On Co-Creation

When I was a child co-creation meant playing cops and robbers in the front yard.  In my teens co-creation happened through deep existential conversations. In my late twenties it meant participating in the creativity of Burning Man.  Now well into my thirties, I’m asking myself what is co-creation and where can I find it?

You see, my early interests in social structures, connection, and creativity have converged into an adult yearning for a social structure based more on connection and creativity and less on cops and robbers.

I love the concept of co-creation – like actually creating something together.  As I’ve dived into the world of co-creation over the past few years, it’s come to mean something more than just collaboration though.  Co-creation implies a quality of presence that is not necessary for just getting work done together. So if collaboration is sharing knowledge and resources, co-creation is a function of the quality of presence that people share and the knowledge and resources that emerge out of that kind of interaction.  The difference is both subtle and significant.

There is a sense of being in an elevated energetic state whereby you are able to tap into some form of higher collective intelligence.  I’ve encountered echoes of this process across many domains. The Presencing Institute has done a really good job of creating language to describe this experience.  You can find similar approaches in the traditions of Quakers, Ba’hai, and many tribal cultures. These types of cultures are often both small group and community driven.

Co-creation works well in small groups because it is based on genuine connection and it naturally extends into community because this quality of connection creates deep relationships.  A co-creative community is a unique form of self-organizing social structure that is in every way more than the sum of its parts. The requisite attributes are deep levels of presence, listening, and authenticity between people.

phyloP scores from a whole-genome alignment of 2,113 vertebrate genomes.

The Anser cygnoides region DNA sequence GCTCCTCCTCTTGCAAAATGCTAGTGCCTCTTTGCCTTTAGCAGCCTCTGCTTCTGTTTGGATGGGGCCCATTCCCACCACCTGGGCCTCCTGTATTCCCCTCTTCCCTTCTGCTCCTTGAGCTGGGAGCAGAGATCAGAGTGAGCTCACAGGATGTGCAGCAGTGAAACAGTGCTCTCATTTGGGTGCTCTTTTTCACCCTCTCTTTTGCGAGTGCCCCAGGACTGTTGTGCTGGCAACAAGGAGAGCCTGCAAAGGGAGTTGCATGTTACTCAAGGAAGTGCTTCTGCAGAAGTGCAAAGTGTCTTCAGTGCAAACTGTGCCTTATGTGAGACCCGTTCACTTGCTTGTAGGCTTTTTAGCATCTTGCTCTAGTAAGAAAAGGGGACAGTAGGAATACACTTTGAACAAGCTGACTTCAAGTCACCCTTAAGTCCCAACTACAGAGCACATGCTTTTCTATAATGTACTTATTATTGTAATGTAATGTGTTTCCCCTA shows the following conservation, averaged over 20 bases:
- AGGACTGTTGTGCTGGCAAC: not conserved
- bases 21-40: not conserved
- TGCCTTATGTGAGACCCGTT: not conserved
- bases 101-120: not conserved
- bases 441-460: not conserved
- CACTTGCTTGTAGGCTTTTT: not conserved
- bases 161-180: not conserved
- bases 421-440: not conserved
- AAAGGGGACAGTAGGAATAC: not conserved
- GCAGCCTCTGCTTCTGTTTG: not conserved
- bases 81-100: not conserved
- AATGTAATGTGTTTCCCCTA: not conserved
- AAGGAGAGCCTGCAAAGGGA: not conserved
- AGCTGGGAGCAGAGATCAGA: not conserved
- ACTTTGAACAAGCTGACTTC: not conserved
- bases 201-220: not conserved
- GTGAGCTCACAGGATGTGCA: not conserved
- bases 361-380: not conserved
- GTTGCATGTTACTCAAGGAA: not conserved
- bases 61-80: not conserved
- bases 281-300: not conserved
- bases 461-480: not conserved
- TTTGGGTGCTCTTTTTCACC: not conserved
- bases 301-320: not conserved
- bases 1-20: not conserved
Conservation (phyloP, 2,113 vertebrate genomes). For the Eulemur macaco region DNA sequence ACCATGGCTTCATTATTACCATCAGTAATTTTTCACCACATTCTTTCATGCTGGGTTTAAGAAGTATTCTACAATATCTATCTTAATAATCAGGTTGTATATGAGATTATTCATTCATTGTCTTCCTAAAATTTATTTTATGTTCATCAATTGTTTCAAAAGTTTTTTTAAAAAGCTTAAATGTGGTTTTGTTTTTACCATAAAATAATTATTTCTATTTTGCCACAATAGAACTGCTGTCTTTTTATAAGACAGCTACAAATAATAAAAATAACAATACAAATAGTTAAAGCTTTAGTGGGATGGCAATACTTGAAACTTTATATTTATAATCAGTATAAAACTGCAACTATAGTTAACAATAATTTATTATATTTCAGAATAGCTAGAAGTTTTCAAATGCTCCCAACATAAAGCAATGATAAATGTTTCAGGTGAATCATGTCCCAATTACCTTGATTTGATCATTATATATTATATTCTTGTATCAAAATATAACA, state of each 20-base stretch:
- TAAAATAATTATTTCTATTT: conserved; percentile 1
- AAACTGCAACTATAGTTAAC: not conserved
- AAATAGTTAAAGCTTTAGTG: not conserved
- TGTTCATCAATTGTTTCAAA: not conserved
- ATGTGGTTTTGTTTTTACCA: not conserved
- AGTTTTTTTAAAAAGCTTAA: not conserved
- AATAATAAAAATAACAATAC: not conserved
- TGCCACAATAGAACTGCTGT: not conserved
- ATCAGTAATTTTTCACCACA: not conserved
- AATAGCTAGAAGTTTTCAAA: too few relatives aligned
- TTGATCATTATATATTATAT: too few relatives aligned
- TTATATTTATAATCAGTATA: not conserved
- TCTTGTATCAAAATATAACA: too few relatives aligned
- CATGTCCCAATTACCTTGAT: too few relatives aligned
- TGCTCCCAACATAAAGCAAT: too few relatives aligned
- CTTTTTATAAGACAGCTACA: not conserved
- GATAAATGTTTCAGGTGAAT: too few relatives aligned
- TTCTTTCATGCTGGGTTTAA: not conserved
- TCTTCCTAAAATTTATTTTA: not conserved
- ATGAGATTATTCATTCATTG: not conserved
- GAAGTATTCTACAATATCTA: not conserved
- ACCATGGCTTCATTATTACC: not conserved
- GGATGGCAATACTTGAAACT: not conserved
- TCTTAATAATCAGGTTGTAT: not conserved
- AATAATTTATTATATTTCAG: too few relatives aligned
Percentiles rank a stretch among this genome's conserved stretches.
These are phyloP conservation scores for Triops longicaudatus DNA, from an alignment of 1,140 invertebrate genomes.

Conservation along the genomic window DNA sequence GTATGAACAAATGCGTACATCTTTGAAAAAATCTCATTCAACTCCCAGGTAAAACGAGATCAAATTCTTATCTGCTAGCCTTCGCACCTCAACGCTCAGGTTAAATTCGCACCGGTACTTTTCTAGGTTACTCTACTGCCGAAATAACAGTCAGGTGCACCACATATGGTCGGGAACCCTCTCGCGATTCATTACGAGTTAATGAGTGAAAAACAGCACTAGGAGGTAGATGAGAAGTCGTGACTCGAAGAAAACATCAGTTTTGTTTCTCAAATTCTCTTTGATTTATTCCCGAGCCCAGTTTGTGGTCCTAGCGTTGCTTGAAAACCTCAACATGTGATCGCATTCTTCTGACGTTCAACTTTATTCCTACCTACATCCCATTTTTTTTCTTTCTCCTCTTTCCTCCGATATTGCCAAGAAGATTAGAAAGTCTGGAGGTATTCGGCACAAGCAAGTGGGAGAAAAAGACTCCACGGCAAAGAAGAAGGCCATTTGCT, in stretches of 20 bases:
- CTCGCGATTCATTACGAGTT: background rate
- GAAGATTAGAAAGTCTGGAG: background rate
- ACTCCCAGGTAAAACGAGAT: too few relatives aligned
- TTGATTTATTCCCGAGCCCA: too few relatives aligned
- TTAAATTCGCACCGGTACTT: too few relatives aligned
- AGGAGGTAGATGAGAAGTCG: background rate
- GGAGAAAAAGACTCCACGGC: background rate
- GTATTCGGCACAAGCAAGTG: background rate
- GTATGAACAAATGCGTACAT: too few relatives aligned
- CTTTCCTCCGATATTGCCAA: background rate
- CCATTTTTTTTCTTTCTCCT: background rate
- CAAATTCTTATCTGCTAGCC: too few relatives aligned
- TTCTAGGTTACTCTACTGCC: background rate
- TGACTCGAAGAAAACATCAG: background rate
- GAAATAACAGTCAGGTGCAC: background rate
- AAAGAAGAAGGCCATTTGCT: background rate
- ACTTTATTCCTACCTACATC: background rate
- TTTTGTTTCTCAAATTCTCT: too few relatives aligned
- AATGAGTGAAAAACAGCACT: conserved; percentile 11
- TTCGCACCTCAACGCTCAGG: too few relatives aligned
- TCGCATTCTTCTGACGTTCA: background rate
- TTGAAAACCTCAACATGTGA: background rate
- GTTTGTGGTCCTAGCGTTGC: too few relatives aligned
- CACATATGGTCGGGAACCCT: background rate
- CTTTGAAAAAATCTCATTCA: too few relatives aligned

So, where do we find examples of such communities today?  Mostly in the playground of our childhood imagination. Seriously.  Today such communities are rare and, despite my efforts, challenging to define.

Recently, our dog ran away and she wasn’t wearing her collar or any identifying information.  After hours of searching for her, my wife posted on a regional Facebook group and shortly thereafter someone reached out with our dog in hand.  What a great example of community coming together in a time of simple need. But is this the kind of transformational community we’re talking about?  Is there any true empathic relationship building happening? The experience was nice. It was nice in the way a Facebook status update can be nice. It’s there and then it’s gone.

How often do we experience a true sense of community where we feel connected, accepted, seen, and supported?  Maybe in church groups. And for good reason. Churches often use small groups to ultimately foster real relationships through meaningful interaction.

But not everyone wants to join a specific faith based organization, nor should anyone have to for the experience of real community.  Many people yearn for more belonging and meaning. This quality of interaction is delicate and subtle. The possibilities of human connection are vast and most modern interactions barely scratch the surface.

I don’t know about you, but I want more.  I want more connection, more love, more acceptance, and more creativity.  I want all that embedded and prioritized in the society that I live in. And honestly, I’m sick of this competition and cut throat economy shit.  It just doesn’t make sense.

How about a co-creative world where we engage in cooperative and deeply present ways that manifest stuff that is literally beyond our individual imagination?

To start, we might imagine a new form of community based social structure that supports economically sustainable co-creative interaction.

But never mind the community part, let’s just start with ourselves.  No system of economy or governance will solve our problems if we do not individually shift our way of being in the world.

As a child I was rarely listened to.  It took me years of self exploration to grasp and heal the very real trauma of not feeling heard.  Listening has become my super power. Not because I’m that good at it, but because I’ve become hyper aware of my own quality of listening and that of others.  And more than any other personal attribute, I find it is the quality of my own presence that creates higher quality interactions.